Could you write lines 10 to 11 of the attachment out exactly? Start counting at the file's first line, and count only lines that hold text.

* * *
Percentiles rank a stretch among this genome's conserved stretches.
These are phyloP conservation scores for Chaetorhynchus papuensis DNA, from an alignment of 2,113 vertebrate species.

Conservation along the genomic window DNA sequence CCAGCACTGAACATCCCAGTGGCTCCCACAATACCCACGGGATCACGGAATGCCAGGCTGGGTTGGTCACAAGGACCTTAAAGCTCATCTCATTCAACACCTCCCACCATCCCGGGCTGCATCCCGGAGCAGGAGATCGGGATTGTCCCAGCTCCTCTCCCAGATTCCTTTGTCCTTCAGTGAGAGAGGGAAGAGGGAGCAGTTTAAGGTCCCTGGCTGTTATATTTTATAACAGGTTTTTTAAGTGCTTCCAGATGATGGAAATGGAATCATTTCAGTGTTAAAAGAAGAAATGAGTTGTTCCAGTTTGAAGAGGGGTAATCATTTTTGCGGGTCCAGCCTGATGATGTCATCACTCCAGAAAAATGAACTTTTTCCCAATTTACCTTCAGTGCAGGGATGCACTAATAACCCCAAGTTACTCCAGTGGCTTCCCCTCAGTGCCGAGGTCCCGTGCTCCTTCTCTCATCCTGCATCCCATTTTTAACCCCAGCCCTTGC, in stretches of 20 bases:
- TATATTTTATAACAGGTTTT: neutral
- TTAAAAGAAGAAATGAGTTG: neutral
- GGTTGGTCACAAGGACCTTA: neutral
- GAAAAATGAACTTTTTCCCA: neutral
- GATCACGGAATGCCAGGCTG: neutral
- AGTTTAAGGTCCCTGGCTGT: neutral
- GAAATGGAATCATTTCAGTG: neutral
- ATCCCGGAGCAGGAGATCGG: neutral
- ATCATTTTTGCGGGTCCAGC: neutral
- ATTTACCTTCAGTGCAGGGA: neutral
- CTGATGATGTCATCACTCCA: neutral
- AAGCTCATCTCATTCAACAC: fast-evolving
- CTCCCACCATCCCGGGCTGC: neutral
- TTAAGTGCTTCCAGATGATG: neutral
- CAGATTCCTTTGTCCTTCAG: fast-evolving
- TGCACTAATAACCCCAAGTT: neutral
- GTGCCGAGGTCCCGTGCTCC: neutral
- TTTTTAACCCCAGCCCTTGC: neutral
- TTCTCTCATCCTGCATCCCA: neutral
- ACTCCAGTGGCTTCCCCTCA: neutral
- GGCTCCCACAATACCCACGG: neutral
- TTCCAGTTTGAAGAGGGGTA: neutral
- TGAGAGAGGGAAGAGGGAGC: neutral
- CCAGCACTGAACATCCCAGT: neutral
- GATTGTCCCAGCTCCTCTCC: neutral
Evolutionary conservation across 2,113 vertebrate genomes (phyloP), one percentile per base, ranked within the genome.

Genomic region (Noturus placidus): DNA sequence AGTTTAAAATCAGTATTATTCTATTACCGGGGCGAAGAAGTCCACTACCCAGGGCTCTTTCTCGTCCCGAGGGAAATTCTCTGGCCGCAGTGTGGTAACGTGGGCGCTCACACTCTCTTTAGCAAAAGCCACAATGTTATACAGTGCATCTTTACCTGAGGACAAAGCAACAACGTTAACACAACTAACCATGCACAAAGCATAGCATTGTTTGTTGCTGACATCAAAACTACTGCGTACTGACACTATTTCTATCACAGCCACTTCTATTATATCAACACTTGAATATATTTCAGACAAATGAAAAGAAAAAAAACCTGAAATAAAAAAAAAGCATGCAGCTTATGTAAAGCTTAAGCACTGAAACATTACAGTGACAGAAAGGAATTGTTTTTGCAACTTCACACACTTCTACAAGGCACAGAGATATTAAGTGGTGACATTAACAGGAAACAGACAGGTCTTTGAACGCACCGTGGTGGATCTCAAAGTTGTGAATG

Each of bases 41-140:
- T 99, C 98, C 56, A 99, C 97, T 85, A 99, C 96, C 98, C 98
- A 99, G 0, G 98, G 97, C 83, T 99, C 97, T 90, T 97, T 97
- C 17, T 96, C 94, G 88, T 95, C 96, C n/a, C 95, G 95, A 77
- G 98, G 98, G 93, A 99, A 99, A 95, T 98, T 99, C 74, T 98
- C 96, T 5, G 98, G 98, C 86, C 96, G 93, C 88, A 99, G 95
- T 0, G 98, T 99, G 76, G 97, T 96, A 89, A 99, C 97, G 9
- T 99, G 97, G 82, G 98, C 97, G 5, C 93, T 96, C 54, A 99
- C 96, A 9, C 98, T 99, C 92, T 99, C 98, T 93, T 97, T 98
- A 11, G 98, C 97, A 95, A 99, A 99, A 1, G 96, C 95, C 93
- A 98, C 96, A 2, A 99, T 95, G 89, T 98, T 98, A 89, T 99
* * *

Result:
- GAAATGGAATCATTTCAGTG: neutral
- ATCCCGGAGCAGGAGATCGG: neutral